Friday, September 21, 2001

How Immelt was picked to head GE

Welch tells of agonizing process in book

By Mike Boyer
The Cincinnati Enquirer

        Retired General Electric chairman Jack Welch transformed GE from a bureaucratic industrial conglomerate into a lean, high-growth company while eliminating tens of thousands of jobs in the process.

        He made thousands of acquisitions — some home runs, such as the 1985 RCA purchase, and others miserable failures, such as the 1986 Kidder Peabody purchase.

        All that pales next to what Mr. Welch says was his toughest decision in 20 years as one of the nation's most watched CEOs: picking his successor.

        “Making the pick was not only the most important decision of my career, it was the most difficult and agonizing one I ever had to make,” Mr. Welch writes in his new book Jack: Straight from the Gut.

        The decision culminated years of planning and evaluation with the naming Nov. 24 of Finneytown native Jeffrey R. Immelt. Mr. Welch, who formally retired Sept. 7 to complete Mr. Immelt's succession, writes that he informed GE's board of directors that he favored Mr. Immelt during a late Sunday night board meeting almost a month earlier in Greenville, S.C.

        “I felt Jeff had the perfect blend of intelligence and edge and epitomized the trait that's so important to me — he was really comfortable in his own skin.”

        Mr. Immelt was picked over two other finalists, W. James McNerney, former GE Aircraft Engines president and now 3M chairman, and Robert Nardelli, former head of GE Power Systems and now Home Depot chairman.

        Of the 23 GE managers identified as possible future CEOs in 1994, only nine remain with GE, Mr. Welch writes.

    WASHINGTON — Jeffrey Immelt, chairman and chief executive of General Electric Co., bought 25,000 company shares after stock markets plunged earlier this week.
    Mr. Immelt, a native of Finneytown, bought the stock Tuesday for $35.11 a share, according to a Form 4 filed with the Securities and Exchange Commission. He now holds 196,515 shares. GE shares closed Thursday at $30.37, down $2.13.
        A key player in the succession planning also has a Cincinnati tie. Bill Conaty, GE's senior vice president for human resources since 1993, previously held the same post at GE Aircraft Engines, based in Evendale.

        Mr. Welch writes that Mr. Conaty caught his eye for his handling of the Israeli Air Force purchasing scandal at GEAE in the early 1990s, when former Israeli Gen. Rami Dotan and GEAE manager Herbert Steindler were charged with diverting U.S. aid for jet engine purchases into private bank accounts.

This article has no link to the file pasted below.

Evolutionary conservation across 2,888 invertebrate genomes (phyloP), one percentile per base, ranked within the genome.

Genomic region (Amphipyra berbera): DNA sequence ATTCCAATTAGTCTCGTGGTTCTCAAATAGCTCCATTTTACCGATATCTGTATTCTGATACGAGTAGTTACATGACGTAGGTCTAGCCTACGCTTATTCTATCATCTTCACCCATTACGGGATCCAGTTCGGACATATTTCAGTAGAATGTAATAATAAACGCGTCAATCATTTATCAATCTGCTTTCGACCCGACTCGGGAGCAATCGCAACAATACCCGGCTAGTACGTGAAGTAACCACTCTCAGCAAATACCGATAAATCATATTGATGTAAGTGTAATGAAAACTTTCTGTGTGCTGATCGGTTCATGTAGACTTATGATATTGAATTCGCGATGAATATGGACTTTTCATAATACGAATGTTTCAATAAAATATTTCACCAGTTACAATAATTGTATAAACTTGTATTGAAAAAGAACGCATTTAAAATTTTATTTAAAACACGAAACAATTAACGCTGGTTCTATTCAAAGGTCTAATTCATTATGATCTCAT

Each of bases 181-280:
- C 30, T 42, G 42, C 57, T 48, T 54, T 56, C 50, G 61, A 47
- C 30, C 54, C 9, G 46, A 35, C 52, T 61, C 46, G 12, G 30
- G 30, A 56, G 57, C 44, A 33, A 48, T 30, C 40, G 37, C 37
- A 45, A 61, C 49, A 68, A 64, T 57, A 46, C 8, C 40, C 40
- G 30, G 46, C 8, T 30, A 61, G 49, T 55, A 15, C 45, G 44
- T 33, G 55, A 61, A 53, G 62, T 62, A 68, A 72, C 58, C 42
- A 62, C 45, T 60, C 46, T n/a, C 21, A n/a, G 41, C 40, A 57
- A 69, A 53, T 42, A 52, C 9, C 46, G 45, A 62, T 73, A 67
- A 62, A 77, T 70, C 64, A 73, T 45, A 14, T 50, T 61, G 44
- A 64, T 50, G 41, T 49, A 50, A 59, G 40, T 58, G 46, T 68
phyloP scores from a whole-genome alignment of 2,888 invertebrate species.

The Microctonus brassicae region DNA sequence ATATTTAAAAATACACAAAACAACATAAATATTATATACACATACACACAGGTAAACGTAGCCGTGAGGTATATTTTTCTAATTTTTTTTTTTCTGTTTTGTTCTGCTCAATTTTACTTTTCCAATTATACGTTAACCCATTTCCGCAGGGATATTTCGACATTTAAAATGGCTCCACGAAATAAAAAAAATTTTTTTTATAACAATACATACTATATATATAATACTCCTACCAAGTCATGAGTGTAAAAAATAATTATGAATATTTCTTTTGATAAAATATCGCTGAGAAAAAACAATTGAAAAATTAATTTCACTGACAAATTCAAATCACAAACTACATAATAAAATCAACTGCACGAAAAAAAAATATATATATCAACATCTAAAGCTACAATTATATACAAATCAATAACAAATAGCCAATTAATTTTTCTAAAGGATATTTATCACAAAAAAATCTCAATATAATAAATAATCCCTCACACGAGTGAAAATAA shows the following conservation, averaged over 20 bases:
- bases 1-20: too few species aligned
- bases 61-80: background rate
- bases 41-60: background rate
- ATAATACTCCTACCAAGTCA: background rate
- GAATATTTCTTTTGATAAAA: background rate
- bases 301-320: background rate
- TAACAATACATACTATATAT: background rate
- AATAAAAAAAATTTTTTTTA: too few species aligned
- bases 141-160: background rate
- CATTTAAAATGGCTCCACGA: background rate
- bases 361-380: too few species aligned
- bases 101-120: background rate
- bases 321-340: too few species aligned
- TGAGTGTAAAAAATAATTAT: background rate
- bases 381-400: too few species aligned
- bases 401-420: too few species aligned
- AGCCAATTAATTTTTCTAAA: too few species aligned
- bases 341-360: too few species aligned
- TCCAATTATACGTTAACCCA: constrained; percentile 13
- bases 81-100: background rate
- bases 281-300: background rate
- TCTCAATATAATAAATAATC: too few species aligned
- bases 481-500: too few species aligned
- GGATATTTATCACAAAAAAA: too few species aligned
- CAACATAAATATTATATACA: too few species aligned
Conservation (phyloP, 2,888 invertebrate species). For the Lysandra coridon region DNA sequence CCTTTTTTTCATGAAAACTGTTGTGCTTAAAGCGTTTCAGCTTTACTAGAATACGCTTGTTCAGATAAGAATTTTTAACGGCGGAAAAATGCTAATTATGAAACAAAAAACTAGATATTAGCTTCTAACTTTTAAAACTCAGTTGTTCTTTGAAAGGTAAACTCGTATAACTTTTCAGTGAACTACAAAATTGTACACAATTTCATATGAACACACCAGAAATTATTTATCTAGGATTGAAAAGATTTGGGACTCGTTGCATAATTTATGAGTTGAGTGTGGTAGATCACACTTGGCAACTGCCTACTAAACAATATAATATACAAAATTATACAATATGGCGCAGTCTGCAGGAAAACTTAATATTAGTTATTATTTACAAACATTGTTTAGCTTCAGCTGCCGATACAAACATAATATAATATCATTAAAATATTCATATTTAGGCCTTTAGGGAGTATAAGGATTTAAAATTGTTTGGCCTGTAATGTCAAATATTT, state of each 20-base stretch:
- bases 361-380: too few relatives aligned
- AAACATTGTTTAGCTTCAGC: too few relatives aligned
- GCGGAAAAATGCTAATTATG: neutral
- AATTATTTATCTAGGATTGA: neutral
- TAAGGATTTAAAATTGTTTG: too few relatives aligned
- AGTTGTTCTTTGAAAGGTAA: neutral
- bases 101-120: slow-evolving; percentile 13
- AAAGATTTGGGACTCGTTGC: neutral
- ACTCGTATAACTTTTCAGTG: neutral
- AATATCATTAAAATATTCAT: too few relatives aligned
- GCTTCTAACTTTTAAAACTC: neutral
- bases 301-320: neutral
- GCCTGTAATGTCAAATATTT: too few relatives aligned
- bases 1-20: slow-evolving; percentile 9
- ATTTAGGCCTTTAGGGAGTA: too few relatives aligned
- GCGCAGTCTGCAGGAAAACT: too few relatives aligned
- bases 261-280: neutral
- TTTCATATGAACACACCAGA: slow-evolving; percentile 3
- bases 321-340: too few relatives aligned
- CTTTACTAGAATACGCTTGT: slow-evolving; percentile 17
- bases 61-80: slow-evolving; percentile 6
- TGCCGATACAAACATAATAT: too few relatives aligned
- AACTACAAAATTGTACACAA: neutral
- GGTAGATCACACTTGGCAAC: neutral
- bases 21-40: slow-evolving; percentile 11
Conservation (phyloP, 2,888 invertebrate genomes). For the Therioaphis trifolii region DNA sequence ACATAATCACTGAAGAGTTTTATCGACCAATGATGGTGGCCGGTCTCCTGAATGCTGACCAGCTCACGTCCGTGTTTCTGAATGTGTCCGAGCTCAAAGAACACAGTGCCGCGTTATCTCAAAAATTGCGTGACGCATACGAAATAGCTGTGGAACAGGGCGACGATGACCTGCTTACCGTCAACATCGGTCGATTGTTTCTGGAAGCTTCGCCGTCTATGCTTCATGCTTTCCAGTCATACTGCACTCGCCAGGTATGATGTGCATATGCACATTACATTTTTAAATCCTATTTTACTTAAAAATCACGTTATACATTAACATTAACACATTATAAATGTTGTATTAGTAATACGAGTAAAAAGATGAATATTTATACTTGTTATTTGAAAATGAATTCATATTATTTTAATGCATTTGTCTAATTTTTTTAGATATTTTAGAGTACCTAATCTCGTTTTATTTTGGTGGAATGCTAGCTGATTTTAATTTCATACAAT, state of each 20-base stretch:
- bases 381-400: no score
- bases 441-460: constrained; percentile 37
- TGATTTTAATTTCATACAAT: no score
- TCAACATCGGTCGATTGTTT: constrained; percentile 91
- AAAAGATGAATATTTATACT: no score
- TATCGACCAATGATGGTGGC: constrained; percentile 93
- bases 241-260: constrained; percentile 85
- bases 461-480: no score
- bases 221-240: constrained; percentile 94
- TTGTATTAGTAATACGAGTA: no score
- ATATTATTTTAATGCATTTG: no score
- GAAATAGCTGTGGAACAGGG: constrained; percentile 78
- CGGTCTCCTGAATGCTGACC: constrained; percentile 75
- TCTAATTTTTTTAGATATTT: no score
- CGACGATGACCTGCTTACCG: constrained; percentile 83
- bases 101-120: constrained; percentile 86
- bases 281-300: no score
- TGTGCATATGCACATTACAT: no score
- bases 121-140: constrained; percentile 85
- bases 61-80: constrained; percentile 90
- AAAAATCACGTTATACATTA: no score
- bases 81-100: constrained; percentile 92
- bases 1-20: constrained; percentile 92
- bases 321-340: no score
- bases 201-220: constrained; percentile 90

The highly publicized case, which involved GEAE whistle-blower Chester Walsh, resulted in GE paying a $69 million criminal fine, the disciplining of 21 GE managers and Mr. Welch testifying before Congress.

        “The only good thing that came out of it was that I found Bill Conaty,” Mr. Welch writes. “He bore the brunt of the disciplinary action, making sure that everyone was treated as fairly as possible.”

        During the almost yearlong evaluation that preceded Mr. Immelt's selection, Mr. Welch wrote that he concluded early that it would be impossible and unfair to keep the two executives not picked.

        To solve that problem, he hit upon the novel solution of naming successors for each of the three first, so that when the choice was made, the transition would be seamless.

        “Well, are you telling me I'm either up or out?” Mr. Welch said one of three finalists asked.

        Despite media attempts to paint the final selection as a competition among Mr. Immelt, Mr. McNerney and Mr. Nardelli, Mr. Welch said all three remain friends.

        Mr. Welch said GE decided to complete Mr. Immelt's selection over Thanksgiving weekend instead of two weeks later to minimize the publicity.

        To maintain the secrecy, Mr. Welch had Mr. Immelt and his wife and daughter fly to his Florida home Friday, Nov. 24, with Mr. Immelt using the alias James Cathcart, son of a longtime GE board member. They also flew on a charter rather than a GE jet and landed at a airport not usually used by GE jets.

        But Mr. Welch said he waited until 2 p.m. Sunday, Nov. 26, to notify Mr. McNerney and Mr. Nardelli that they weren't selected.

        “They had given 1,000 percent,” Mr. Welch writes. “Now I had to give two of them the worst news of their careers — and I had nothing else to give them, other than encouragement that they would make great CEOs somewhere else.”

        Mr. Welch said he flew first to Cincinnati, where he met Mr. McNerney around 7 p.m. in a hangar at Lunken Airport.

        “I picked Jeff,” he told Mr. McNerney. “If there's anyone to be mad at, be mad at me. Put my picture on the wall and throw darts at it. I can't even tell you why. It's my nose and my gut.”

        Mr. Welch writes that Mr. McNerney joked about there being no recount, but added, “I want you to know I wanted the job, but I also want to tell you I think the process was fair.”

        Within 10 days, Mr. McNerney was named to head 3M.

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